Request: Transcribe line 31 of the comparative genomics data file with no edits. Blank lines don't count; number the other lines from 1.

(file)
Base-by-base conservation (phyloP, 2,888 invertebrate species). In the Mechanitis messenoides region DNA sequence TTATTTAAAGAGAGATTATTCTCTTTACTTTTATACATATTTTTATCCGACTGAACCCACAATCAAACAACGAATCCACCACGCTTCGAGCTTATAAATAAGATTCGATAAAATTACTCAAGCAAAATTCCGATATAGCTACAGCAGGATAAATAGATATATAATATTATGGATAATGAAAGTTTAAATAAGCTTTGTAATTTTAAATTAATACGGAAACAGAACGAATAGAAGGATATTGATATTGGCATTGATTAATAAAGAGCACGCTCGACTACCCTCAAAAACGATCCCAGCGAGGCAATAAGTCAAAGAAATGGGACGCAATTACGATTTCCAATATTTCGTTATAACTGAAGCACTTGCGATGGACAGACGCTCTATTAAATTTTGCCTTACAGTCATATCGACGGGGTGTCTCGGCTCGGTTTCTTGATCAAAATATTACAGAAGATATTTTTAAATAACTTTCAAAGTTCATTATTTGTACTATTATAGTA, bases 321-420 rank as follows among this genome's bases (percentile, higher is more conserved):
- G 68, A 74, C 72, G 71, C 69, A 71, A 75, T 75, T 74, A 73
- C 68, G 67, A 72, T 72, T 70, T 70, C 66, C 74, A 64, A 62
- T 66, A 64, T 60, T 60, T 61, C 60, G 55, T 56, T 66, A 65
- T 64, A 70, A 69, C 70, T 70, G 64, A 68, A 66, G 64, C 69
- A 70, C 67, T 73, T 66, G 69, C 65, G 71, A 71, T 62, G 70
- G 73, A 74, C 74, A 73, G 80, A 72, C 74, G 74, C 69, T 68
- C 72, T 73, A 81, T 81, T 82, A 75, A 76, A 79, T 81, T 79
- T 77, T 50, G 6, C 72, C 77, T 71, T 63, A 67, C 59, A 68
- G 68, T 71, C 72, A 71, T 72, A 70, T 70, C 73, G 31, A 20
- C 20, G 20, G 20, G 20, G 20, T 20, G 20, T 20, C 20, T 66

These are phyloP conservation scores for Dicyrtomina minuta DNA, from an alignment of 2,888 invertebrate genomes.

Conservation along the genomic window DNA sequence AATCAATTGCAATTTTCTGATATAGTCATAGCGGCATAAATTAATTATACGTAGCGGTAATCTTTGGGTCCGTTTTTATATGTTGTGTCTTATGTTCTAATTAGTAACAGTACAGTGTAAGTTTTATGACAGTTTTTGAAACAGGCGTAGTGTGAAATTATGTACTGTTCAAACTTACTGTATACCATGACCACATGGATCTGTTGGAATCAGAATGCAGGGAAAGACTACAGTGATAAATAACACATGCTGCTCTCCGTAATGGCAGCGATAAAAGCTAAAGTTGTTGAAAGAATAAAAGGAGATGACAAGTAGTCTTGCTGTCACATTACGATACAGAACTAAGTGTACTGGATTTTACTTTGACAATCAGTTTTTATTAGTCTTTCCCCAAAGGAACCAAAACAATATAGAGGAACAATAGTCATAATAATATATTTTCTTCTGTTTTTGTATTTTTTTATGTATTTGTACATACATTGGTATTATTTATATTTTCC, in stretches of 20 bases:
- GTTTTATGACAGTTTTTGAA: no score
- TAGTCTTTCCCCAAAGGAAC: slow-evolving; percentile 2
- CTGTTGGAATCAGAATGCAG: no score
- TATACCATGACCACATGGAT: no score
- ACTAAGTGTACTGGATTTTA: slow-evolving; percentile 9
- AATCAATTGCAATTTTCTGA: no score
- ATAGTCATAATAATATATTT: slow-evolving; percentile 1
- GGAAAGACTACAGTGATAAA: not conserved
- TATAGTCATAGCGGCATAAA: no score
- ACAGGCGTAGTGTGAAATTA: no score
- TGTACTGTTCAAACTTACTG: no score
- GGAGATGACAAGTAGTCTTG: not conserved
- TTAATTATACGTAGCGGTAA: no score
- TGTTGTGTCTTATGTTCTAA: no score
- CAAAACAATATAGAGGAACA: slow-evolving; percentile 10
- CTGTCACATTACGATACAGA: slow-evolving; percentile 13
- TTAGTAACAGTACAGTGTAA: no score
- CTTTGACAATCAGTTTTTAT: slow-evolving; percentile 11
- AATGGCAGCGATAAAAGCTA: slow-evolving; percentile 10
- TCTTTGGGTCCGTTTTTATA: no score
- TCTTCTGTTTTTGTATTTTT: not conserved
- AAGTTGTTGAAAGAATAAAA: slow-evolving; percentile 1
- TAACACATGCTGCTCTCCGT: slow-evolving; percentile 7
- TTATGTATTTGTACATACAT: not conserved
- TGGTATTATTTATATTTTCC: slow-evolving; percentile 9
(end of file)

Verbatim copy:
- CTTTGACAATCAGTTTTTAT: slow-evolving; percentile 11